Day 1 of Placement

My internship began today. I helped some sheep farmers near Minden with sheep shearing. I didn’t actually shear the sheep, we had professionals do it. I was a sheep mover. Some pictures…

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The fleece goes into this bag. Farmers make about $0.10/pound of wool. An average sheep has 6 lbs of wool. It costs between $5 and $8 to shear a sheep.

Nobody is in the wool game in Canada.

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The ladies all cooped up and waiting for their haircuts. Normally these sheep aren’t crowded like this. It’s just easier to catch them for shearing. In the background you’ll see a ewe and a lamb. The lamb was born this morning.

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These are the razors the shearers use. They’re electric and are attached to motors that hand overhead. The blades are in the leather case. The shearing happens on plywood to keep the fleece clean(er).

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Besides getting sheared, the farmer also uses this opportunity to give the sheep dewormer. This tool squirts it into their mouths.

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The first two shorn ewes. Notice their udders? Every ewe in here will be giving birth in the next few days.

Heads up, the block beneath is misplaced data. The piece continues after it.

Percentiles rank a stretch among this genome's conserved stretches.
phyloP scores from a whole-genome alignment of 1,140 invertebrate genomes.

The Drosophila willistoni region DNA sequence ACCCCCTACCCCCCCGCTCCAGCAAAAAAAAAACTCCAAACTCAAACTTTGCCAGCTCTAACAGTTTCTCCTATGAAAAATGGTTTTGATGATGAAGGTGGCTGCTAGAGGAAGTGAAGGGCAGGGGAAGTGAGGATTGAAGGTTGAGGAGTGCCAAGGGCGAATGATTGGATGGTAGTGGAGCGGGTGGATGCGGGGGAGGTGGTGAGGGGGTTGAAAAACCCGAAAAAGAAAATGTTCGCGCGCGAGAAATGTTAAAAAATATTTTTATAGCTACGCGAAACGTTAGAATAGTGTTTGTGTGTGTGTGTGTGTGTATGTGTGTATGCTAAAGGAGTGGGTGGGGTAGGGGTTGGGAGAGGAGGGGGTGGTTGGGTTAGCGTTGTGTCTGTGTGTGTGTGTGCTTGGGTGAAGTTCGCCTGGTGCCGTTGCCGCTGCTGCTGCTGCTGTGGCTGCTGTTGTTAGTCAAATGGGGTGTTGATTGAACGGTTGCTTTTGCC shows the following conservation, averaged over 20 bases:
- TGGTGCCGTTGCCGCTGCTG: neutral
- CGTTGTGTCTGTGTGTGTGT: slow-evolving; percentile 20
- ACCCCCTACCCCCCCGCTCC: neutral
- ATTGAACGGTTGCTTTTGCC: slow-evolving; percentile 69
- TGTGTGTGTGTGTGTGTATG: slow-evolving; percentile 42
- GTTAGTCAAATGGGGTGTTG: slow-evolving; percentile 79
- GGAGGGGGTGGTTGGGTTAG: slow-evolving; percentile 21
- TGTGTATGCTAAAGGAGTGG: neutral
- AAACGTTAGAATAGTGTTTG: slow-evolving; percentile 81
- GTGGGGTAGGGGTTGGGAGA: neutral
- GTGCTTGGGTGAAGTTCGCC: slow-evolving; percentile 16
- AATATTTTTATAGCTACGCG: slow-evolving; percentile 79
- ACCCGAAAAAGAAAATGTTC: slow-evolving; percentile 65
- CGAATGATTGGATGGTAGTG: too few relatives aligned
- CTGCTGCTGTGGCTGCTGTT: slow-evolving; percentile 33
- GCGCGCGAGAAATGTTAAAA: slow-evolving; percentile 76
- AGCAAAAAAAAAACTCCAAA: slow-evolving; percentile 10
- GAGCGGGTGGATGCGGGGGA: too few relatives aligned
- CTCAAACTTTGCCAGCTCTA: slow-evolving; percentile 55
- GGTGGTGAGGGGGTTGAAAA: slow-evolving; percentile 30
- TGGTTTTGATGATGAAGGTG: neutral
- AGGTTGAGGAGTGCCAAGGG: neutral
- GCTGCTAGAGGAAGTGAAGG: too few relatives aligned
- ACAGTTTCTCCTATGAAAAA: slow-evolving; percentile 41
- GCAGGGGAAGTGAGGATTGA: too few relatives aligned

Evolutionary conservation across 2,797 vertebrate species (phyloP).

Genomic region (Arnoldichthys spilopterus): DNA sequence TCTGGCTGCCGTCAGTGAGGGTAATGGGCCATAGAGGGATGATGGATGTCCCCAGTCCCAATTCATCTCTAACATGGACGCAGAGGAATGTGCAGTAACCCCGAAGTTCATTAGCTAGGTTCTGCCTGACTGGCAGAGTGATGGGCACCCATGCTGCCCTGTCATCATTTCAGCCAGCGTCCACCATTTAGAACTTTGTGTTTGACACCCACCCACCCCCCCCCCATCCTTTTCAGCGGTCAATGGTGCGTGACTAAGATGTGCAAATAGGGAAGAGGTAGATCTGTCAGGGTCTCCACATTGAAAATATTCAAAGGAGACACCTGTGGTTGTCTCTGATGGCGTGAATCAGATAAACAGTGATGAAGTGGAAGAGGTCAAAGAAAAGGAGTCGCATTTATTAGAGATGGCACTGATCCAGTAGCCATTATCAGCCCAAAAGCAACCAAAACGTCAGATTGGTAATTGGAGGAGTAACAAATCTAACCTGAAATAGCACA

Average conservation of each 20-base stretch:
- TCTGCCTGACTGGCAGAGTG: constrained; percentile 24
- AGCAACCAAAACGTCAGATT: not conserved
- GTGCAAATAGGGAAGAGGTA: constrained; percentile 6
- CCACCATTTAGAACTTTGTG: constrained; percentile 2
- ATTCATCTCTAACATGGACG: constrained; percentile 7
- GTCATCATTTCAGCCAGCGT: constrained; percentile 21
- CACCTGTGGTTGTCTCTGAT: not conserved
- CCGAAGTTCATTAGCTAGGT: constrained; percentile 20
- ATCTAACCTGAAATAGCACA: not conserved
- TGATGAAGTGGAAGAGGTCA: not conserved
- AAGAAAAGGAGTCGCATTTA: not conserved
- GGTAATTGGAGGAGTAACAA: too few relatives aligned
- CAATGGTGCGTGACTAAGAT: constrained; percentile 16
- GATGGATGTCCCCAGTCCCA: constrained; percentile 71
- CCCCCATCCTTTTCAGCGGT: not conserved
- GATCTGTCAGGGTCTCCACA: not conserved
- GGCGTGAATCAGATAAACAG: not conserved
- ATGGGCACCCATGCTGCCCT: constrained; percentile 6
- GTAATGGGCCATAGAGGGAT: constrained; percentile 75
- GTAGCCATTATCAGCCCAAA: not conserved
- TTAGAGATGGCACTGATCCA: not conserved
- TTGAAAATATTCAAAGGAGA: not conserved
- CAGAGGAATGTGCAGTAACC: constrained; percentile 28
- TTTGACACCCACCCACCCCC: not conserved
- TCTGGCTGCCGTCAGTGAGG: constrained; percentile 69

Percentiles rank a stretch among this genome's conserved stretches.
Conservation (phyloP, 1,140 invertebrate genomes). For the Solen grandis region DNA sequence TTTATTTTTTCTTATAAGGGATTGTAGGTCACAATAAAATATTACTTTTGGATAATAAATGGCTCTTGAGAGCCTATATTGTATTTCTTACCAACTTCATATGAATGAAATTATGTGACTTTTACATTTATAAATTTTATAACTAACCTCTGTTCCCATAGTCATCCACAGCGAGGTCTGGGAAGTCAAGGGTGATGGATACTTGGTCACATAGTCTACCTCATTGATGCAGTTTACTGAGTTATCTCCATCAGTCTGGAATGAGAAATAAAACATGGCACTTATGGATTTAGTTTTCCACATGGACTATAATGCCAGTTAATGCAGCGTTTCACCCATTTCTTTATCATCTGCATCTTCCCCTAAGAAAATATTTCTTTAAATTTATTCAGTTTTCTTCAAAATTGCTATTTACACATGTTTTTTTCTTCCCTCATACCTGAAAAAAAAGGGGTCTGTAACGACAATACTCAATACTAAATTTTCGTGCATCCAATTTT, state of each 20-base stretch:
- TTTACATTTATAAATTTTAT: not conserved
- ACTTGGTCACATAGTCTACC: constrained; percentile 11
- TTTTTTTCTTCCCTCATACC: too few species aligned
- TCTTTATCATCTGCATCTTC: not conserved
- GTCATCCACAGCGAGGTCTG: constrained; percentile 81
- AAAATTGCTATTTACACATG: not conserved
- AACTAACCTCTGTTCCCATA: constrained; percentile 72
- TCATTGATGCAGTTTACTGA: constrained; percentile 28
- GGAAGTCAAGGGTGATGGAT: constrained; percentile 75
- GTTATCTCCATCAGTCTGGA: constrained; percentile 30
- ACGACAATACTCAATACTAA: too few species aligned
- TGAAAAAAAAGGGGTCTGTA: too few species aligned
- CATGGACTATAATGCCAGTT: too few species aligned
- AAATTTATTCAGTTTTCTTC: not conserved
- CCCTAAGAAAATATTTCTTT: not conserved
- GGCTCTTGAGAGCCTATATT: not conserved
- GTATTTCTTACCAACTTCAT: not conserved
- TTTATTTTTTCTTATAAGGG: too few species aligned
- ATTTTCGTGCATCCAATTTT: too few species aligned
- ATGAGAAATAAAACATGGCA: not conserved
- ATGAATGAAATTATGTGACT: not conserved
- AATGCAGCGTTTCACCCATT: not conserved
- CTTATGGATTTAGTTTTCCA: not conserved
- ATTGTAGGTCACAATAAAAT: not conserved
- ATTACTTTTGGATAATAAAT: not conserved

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The expert shearers plying their trade. They’re a mother and son team from Peterborough. Jacob has trained and worked in both Scotland and Australia.

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Here, Geraldine is trimming the sheep’s hooves. In total, they can shear, deworm and trim the hooves in under five minutes. I can barely brush my teeth in that amount of time.

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Baa baa black sheep have you any wool?
Yes sir yes sir four bags full.

Each bag contains approximately 20 fleeces, weighing about 120lbs each. You would make about $12 per bag though it would cost you between $100 and $160 to get a shearer to fill it.

Why do farmers spend this much money to get them shorn? Health of the sheep. Imagine wearing a wool sweater in winter… awesome right? Now imagine wearing that same sweater in the summer…

Why don’t farmers just shear the sheep themselves? Well, some do. But these professional sheep shearers… they are amazing. Quick, careful and a whole whack of fun. It’s worth spending the money to have it done well.

Until next time!

Adam

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2 thoughts on “Day 1 of Placement

  1. This is SO cool – I had no idea… Thanks for recording it for us! (I’ve enjoyed all your blogs – I find myself very relieved that your winter is past! Well done…)

    • Thanks Dana! I too am happy that winter is over… absolutely loving this warmth. I’m still lighting fires for warmth in the evenings and to cook on, but soon I will have my stove going!

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